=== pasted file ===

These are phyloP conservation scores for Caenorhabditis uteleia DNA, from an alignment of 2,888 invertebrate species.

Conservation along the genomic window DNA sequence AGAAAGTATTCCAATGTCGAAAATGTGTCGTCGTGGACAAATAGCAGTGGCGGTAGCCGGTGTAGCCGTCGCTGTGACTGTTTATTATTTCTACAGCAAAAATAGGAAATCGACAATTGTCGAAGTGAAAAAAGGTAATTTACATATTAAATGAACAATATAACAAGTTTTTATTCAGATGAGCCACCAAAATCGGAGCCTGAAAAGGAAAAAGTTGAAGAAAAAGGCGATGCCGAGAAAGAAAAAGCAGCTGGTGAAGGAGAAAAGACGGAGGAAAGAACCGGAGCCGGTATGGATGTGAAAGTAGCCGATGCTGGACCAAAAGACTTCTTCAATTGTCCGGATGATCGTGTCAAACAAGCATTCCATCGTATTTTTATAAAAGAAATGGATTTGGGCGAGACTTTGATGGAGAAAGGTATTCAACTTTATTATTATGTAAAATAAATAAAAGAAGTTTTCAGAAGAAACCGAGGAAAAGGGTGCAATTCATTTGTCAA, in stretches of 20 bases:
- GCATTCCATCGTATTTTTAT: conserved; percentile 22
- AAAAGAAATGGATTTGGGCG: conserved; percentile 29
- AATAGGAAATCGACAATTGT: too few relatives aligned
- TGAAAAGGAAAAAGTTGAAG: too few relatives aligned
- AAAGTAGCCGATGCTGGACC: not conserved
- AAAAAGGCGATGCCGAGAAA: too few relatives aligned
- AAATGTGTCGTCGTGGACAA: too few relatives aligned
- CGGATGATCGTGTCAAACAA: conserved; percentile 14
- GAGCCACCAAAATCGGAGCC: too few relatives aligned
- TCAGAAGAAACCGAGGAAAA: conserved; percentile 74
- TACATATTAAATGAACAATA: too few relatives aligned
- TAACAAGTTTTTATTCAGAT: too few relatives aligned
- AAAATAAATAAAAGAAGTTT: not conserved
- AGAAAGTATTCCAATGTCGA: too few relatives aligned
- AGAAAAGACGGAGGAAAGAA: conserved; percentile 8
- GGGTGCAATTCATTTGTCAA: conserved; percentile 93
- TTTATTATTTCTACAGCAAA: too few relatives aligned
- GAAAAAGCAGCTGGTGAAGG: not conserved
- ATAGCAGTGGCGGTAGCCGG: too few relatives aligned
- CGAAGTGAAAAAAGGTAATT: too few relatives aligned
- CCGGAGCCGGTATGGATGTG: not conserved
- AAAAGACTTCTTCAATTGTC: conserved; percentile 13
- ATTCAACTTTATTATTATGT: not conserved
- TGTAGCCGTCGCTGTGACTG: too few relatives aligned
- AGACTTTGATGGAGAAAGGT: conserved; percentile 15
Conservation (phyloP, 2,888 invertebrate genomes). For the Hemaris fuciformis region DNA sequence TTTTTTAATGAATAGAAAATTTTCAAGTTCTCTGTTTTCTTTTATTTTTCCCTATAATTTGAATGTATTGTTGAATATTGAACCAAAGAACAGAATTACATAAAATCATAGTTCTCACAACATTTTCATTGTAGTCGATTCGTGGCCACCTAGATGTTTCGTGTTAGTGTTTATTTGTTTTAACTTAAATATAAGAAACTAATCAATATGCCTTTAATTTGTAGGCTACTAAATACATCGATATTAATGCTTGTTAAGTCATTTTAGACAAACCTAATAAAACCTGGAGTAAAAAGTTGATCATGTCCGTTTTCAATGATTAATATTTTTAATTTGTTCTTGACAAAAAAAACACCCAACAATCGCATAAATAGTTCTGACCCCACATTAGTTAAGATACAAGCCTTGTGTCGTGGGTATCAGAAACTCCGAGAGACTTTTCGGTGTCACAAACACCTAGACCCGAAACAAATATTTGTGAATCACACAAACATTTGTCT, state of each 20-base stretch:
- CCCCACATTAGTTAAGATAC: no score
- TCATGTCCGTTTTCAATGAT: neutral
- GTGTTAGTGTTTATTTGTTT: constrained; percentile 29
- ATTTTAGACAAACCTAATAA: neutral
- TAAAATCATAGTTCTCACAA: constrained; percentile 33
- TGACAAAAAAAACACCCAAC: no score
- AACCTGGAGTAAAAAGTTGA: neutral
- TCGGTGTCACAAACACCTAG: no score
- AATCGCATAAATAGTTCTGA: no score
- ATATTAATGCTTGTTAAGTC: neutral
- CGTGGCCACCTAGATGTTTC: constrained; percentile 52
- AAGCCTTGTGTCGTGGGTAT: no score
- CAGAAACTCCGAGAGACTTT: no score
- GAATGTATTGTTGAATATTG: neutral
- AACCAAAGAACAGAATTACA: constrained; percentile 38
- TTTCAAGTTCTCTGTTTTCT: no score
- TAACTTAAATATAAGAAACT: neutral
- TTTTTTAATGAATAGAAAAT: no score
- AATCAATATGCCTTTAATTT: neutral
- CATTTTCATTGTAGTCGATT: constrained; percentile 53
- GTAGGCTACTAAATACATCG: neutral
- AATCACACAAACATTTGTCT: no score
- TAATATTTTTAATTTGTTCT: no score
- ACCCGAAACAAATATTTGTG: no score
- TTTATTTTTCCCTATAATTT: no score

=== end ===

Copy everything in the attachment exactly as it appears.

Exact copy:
These are phyloP conservation scores for Caenorhabditis uteleia DNA, from an alignment of 2,888 invertebrate species.

Conservation along the genomic window DNA sequence AGAAAGTATTCCAATGTCGAAAATGTGTCGTCGTGGACAAATAGCAGTGGCGGTAGCCGGTGTAGCCGTCGCTGTGACTGTTTATTATTTCTACAGCAAAAATAGGAAATCGACAATTGTCGAAGTGAAAAAAGGTAATTTACATATTAAATGAACAATATAACAAGTTTTTATTCAGATGAGCCACCAAAATCGGAGCCTGAAAAGGAAAAAGTTGAAGAAAAAGGCGATGCCGAGAAAGAAAAAGCAGCTGGTGAAGGAGAAAAGACGGAGGAAAGAACCGGAGCCGGTATGGATGTGAAAGTAGCCGATGCTGGACCAAAAGACTTCTTCAATTGTCCGGATGATCGTGTCAAACAAGCATTCCATCGTATTTTTATAAAAGAAATGGATTTGGGCGAGACTTTGATGGAGAAAGGTATTCAACTTTATTATTATGTAAAATAAATAAAAGAAGTTTTCAGAAGAAACCGAGGAAAAGGGTGCAATTCATTTGTCAA, in stretches of 20 bases:
- GCATTCCATCGTATTTTTAT: conserved; percentile 22
- AAAAGAAATGGATTTGGGCG: conserved; percentile 29
- AATAGGAAATCGACAATTGT: too few relatives aligned
- TGAAAAGGAAAAAGTTGAAG: too few relatives aligned
- AAAGTAGCCGATGCTGGACC: not conserved
- AAAAAGGCGATGCCGAGAAA: too few relatives aligned
- AAATGTGTCGTCGTGGACAA: too few relatives aligned
- CGGATGATCGTGTCAAACAA: conserved; percentile 14
- GAGCCACCAAAATCGGAGCC: too few relatives aligned
- TCAGAAGAAACCGAGGAAAA: conserved; percentile 74
- TACATATTAAATGAACAATA: too few relatives aligned
- TAACAAGTTTTTATTCAGAT: too few relatives aligned
- AAAATAAATAAAAGAAGTTT: not conserved
- AGAAAGTATTCCAATGTCGA: too few relatives aligned
- AGAAAAGACGGAGGAAAGAA: conserved; percentile 8
- GGGTGCAATTCATTTGTCAA: conserved; percentile 93
- TTTATTATTTCTACAGCAAA: too few relatives aligned
- GAAAAAGCAGCTGGTGAAGG: not conserved
- ATAGCAGTGGCGGTAGCCGG: too few relatives aligned
- CGAAGTGAAAAAAGGTAATT: too few relatives aligned
- CCGGAGCCGGTATGGATGTG: not conserved
- AAAAGACTTCTTCAATTGTC: conserved; percentile 13
- ATTCAACTTTATTATTATGT: not conserved
- TGTAGCCGTCGCTGTGACTG: too few relatives aligned
- AGACTTTGATGGAGAAAGGT: conserved; percentile 15
Conservation (phyloP, 2,888 invertebrate genomes). For the Hemaris fuciformis region DNA sequence TTTTTTAATGAATAGAAAATTTTCAAGTTCTCTGTTTTCTTTTATTTTTCCCTATAATTTGAATGTATTGTTGAATATTGAACCAAAGAACAGAATTACATAAAATCATAGTTCTCACAACATTTTCATTGTAGTCGATTCGTGGCCACCTAGATGTTTCGTGTTAGTGTTTATTTGTTTTAACTTAAATATAAGAAACTAATCAATATGCCTTTAATTTGTAGGCTACTAAATACATCGATATTAATGCTTGTTAAGTCATTTTAGACAAACCTAATAAAACCTGGAGTAAAAAGTTGATCATGTCCGTTTTCAATGATTAATATTTTTAATTTGTTCTTGACAAAAAAAACACCCAACAATCGCATAAATAGTTCTGACCCCACATTAGTTAAGATACAAGCCTTGTGTCGTGGGTATCAGAAACTCCGAGAGACTTTTCGGTGTCACAAACACCTAGACCCGAAACAAATATTTGTGAATCACACAAACATTTGTCT, state of each 20-base stretch:
- CCCCACATTAGTTAAGATAC: no score
- TCATGTCCGTTTTCAATGAT: neutral
- GTGTTAGTGTTTATTTGTTT: constrained; percentile 29
- ATTTTAGACAAACCTAATAA: neutral
- TAAAATCATAGTTCTCACAA: constrained; percentile 33
- TGACAAAAAAAACACCCAAC: no score
- AACCTGGAGTAAAAAGTTGA: neutral
- TCGGTGTCACAAACACCTAG: no score
- AATCGCATAAATAGTTCTGA: no score
- ATATTAATGCTTGTTAAGTC: neutral
- CGTGGCCACCTAGATGTTTC: constrained; percentile 52
- AAGCCTTGTGTCGTGGGTAT: no score
- CAGAAACTCCGAGAGACTTT: no score
- GAATGTATTGTTGAATATTG: neutral
- AACCAAAGAACAGAATTACA: constrained; percentile 38
- TTTCAAGTTCTCTGTTTTCT: no score
- TAACTTAAATATAAGAAACT: neutral
- TTTTTTAATGAATAGAAAAT: no score
- AATCAATATGCCTTTAATTT: neutral
- CATTTTCATTGTAGTCGATT: constrained; percentile 53
- GTAGGCTACTAAATACATCG: neutral
- AATCACACAAACATTTGTCT: no score
- TAATATTTTTAATTTGTTCT: no score
- ACCCGAAACAAATATTTGTG: no score
- TTTATTTTTCCCTATAATTT: no score